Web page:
* Mistake No. 1. The treatment doesn't acknowledge that the property consists of two imbedded assets: the right to use the property and the residual right to control its future deployment. Creating the lease essentially monetizes the former, with the consequence that something surely happens to the property's real value. Because the value changes, useful financial statements would report an adjusted amount for the property. By ignoring this reality, lease descriptions will be incomplete and the statements will surely provide misleading information.

* Mistake No. 2. Because the lessor irrevocably transfers the right to use the property to the lessee in exchange for consideration, the lease is clearly a sale of that right. Accordingly, it's more useful to debit the receivable and credit sales revenue. The revenue would be offset on the income statement by any sacrifice related to giving up the right, which would be measured as the change in the property's market value.

Actually, we envision situations where the lessor has no cost because the lease actually increases the property's value. Suppose, for example, that the owner of an empty office building leases significant space to a prestigious lessee. Having this anchor tenant will enhance the property's value because more income could be achieved from leasing out the remaining space or from selling the residual to someone else.

Alas, the boards' proposal doesn't acknowledge this obvious fact, but perpetuates the old blind-to-reality matching notion that insists that no revenue, expense or income can possibly arise from entering into leases.

* Mistake No. 3. In order to avoid front-loading revenue, the boards would defer all of it on the balance sheet, but only by pretending it's a liability. Their dubious rationalization is that the lessor is obligated to let the lessee use the property.

We suggest that if this fairy tale were true, then grocers would remain obligated to their customers until they had eaten their groceries, and auto dealers would be obligated until buyers had driven their cars. Of course, that's not sensible, and nor is the performance obligation notion.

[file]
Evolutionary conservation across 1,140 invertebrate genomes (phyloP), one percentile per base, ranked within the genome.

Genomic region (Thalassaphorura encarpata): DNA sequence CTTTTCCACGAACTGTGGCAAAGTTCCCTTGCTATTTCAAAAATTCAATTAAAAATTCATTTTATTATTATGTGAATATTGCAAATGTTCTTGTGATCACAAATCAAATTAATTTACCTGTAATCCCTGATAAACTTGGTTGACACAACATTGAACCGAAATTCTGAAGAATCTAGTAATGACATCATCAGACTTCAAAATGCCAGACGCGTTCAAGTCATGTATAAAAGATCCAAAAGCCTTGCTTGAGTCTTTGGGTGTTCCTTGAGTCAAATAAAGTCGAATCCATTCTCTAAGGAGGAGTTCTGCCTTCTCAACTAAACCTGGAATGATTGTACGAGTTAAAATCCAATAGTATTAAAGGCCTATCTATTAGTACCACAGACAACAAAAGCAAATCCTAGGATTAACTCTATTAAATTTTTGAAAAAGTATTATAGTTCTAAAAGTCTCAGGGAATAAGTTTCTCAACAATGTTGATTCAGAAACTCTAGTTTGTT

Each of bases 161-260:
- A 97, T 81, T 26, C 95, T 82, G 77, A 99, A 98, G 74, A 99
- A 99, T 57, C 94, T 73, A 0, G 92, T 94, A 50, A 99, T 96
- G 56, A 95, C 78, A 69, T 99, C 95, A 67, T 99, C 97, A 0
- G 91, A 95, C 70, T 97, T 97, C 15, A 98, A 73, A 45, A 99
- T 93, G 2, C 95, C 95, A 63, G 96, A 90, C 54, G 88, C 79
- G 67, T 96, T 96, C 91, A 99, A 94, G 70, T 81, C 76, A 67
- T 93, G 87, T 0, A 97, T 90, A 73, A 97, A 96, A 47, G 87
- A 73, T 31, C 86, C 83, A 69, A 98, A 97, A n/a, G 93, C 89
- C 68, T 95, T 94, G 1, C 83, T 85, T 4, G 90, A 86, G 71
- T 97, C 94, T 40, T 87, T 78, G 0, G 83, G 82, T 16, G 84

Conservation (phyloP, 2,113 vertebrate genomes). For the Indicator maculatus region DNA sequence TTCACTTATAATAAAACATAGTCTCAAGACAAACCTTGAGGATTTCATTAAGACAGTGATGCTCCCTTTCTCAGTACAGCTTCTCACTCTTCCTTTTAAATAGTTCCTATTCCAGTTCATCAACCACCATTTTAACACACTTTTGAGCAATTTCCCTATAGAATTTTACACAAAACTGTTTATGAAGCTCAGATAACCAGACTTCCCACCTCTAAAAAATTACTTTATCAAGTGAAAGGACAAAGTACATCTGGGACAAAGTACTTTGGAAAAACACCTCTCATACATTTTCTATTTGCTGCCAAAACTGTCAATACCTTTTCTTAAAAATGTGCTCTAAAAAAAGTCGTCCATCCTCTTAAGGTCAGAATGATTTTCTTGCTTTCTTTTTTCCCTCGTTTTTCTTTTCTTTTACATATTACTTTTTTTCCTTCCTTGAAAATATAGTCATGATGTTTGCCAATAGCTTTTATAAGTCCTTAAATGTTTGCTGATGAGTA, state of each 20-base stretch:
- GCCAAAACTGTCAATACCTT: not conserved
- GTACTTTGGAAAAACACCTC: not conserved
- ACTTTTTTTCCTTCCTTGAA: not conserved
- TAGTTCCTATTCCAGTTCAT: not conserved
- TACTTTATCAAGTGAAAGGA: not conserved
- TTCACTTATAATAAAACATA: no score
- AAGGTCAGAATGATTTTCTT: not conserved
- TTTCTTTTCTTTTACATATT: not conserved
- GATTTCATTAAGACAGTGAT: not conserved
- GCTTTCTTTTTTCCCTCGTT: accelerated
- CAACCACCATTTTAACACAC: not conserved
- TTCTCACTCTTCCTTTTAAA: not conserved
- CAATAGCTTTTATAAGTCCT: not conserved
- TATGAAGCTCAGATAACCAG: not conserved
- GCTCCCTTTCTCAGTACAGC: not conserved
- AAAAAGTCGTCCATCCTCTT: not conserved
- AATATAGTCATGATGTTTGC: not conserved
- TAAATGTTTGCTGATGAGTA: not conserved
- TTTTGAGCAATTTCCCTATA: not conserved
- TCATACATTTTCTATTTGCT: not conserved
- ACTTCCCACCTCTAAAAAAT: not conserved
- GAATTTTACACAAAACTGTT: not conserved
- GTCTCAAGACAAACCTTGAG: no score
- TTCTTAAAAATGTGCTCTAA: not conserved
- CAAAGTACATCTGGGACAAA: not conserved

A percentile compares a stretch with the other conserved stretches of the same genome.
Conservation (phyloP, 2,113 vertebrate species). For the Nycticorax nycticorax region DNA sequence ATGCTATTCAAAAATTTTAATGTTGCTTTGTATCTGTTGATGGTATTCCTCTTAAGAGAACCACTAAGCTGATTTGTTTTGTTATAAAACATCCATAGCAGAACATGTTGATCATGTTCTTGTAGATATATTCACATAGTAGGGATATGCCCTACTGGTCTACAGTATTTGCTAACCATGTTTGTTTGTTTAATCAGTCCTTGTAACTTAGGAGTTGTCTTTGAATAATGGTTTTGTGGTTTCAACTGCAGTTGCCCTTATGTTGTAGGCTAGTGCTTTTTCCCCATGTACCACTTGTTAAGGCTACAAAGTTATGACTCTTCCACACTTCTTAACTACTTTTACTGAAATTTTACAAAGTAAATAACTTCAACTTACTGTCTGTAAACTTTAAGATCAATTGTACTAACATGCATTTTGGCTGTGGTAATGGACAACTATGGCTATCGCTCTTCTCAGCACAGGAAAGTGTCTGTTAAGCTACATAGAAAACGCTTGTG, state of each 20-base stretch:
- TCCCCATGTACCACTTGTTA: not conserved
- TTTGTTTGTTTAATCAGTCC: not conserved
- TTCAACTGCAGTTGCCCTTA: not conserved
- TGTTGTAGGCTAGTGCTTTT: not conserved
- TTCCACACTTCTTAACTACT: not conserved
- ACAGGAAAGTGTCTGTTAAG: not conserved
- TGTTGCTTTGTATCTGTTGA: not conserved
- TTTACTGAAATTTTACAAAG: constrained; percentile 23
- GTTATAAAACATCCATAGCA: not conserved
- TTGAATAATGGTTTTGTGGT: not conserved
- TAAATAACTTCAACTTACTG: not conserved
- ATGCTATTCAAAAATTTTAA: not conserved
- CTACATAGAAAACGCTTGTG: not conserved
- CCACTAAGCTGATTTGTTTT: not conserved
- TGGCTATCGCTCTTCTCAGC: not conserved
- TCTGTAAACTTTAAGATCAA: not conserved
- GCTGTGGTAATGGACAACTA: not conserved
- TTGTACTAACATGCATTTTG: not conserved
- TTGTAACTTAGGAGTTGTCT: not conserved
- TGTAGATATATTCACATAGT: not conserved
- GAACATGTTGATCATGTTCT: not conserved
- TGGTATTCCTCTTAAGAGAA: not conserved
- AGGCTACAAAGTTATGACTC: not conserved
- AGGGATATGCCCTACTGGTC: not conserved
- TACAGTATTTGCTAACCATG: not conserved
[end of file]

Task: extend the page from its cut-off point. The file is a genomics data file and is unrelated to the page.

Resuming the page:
To be clear, a lease is a clean transfer by the lessor to the lessee of a valuable asset in the form of that right to use the property, not the property itself. Once the lessee takes possession, the lessor has no obligation to do anything because it no longer has the ability to do anything. Indeed, all it can do is stand by and collect payments for giving up the right. Thus, its only ongoing income stream is interest on the receivable. In addition, the lessor will experience gains and losses as the property's residual right changes in value.

In contrast, the proposed model smoothes reported income by amortizing the illusory "performance obligation." This accounting for imaginary things and events looks to us as if it is designed to produce a predetermined nonvolatile result without regard to real economics. We don't think the board members can defend it as providing useful information.

* Mistake No. 4. As we mentioned, it isn't hard to imagine that a lease could actually enhance the property's value. After all, can't an owner sell a leased building at a higher price than one that is vacant? Yet the boards' answer is intended to avoid reporting any change. This isn't just incomplete accounting, it's intentionally misleading. Indeed, the definition of fraud says that it occurs when someone knowingly reports false information as if it is true.